Galungan is one of the most important recurring Hindu celebrations of the religious calendar when the creator of the universe and the spirits of ancestors are honored. This is when the spirits of deceased relatives return to visit their former homes for 10 days until another Hindu celebration, know as Kuningan. Current inhabitants have a responsibility to be hospitable through prayers and offerings.
The most obvious sign of the celebrations are the penjor – bamboo poles with offerings suspended at the end. These are installed by the side of roads.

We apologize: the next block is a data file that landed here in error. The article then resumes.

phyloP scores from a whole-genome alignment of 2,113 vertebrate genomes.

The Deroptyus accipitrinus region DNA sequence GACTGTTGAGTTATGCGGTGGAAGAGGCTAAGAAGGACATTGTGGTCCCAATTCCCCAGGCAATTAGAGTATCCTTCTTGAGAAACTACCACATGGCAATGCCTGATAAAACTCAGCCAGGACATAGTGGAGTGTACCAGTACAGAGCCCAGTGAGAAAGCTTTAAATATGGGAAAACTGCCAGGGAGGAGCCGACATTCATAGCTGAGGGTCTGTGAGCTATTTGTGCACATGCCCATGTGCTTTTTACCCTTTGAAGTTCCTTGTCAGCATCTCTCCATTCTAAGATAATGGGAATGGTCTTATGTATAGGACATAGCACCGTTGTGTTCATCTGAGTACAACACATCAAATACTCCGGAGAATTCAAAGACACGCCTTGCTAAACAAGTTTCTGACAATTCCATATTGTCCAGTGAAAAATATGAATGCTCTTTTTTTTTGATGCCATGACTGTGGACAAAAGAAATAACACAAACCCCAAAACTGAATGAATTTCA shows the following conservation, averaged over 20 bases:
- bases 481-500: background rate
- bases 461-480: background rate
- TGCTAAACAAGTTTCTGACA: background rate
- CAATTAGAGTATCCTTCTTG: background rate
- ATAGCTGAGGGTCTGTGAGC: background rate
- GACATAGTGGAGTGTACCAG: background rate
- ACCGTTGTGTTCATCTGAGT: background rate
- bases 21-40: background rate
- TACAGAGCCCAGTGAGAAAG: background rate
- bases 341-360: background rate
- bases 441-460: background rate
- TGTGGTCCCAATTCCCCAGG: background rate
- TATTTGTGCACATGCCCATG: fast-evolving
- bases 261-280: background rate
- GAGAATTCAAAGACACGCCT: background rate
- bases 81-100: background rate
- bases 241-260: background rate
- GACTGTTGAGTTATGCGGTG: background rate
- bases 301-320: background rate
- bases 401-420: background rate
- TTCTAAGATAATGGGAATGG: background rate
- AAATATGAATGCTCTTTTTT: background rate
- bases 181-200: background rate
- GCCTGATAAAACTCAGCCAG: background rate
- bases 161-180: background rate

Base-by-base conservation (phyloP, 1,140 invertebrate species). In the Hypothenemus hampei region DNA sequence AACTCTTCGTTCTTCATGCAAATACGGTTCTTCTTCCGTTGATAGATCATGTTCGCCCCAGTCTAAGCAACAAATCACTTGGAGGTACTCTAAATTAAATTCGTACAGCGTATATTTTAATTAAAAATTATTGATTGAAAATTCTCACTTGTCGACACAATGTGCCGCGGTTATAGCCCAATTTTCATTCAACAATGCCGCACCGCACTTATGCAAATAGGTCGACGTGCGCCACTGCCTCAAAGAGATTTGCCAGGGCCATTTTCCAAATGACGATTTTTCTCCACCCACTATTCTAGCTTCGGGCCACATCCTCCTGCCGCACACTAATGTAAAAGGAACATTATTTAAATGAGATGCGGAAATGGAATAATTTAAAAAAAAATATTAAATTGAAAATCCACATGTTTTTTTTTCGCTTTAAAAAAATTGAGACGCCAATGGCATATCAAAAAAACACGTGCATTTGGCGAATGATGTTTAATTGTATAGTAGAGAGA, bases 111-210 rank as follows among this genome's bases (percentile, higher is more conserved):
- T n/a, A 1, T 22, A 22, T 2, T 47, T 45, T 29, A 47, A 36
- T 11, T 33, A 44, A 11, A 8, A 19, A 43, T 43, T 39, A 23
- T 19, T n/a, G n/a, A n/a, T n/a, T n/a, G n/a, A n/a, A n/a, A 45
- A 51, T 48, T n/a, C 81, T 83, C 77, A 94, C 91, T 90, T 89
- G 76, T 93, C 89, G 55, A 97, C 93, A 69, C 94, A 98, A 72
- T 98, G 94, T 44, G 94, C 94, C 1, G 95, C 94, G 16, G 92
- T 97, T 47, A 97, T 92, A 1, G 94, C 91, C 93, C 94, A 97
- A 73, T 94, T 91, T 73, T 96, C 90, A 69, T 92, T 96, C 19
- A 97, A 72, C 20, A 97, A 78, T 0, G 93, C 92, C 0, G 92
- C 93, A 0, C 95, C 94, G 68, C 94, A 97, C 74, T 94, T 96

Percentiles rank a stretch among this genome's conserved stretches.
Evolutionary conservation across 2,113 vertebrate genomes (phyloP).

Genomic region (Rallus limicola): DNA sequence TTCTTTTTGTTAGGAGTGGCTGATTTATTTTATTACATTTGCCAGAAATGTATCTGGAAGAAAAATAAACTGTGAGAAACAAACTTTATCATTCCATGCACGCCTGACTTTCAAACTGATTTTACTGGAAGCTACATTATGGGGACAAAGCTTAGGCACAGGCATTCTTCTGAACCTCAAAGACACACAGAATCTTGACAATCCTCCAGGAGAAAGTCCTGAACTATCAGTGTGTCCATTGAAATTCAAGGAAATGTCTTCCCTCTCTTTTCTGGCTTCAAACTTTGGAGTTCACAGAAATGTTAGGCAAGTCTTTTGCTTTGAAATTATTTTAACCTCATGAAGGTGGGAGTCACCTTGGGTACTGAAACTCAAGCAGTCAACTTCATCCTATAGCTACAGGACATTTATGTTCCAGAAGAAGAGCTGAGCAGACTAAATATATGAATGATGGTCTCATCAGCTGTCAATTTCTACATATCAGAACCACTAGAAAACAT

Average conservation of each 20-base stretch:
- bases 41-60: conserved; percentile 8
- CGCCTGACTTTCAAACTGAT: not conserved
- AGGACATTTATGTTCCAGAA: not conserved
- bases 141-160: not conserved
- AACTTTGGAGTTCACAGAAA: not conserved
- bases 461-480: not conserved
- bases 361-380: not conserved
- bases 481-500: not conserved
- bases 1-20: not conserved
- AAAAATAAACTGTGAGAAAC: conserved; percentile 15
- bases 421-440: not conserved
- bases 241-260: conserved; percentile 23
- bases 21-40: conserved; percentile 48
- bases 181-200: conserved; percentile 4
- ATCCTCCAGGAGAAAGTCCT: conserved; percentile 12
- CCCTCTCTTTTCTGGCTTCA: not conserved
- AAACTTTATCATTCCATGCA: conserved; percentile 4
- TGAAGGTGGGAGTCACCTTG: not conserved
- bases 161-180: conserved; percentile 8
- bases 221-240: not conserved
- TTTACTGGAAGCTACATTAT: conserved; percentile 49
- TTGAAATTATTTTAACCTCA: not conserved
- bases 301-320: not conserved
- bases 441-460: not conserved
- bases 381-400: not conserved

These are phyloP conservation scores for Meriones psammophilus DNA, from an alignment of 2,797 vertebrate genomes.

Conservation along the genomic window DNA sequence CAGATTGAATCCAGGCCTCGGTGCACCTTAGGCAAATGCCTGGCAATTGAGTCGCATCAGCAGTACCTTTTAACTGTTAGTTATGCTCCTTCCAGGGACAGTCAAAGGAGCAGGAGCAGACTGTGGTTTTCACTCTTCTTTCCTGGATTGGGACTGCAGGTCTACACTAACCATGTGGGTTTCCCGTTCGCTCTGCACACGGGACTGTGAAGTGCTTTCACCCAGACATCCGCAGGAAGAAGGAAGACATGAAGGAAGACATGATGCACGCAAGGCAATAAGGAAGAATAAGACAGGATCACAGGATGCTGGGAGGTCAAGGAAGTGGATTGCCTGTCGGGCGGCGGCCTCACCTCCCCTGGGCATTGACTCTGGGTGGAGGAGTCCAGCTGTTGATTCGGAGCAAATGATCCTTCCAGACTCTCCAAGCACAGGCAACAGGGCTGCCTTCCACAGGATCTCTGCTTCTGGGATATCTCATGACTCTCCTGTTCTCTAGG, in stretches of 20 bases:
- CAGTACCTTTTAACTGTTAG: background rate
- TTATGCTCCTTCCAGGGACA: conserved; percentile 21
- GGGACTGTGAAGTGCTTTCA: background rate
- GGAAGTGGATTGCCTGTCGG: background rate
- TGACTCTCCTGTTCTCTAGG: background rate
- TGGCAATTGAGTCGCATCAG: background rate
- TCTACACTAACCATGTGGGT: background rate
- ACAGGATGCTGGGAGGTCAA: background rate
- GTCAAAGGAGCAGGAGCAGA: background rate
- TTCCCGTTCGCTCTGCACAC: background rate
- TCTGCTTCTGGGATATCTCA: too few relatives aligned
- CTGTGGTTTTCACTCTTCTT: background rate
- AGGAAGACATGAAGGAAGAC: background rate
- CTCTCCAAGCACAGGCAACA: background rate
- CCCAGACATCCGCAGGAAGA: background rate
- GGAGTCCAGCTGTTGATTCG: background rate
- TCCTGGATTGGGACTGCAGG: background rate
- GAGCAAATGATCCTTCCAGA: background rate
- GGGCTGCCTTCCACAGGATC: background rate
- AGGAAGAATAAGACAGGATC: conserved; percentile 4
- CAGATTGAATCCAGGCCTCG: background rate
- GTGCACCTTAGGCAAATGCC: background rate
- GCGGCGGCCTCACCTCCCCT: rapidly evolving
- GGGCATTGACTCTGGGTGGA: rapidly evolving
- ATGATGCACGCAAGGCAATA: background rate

Local Balinese Hindus can be seen walking and driving to temples wearing their ceremony best, often carrying offerings of food and flowers.
Tanah Lot is one of the most popular (& probably one of the most photographed) places of interest in Bali. It is a temple located on the coast of West Bali, at the village of Beraban in the Tabanan Regency.
It’s also called known as Tanah Let which means ancient land and also Tanah Lod, which means the land to the south.
It’s ocean-front location is dramatic built on a small promontory which is only accessible at low tide. Due to its shape, the rock that is Tanah Lot takes on the appearance of a large boat at sea during high water.
Poisonous snakes live in the nearby caves to ‘guard’ the temple and contribute to the temple’s dangerous reputation.
Sunset is the best time to visit Tanah lot, when the golden red skies frame the temple and waves crash into the rocks.
HINT: It is advisable to avoid the tourist crush here as it can be severe.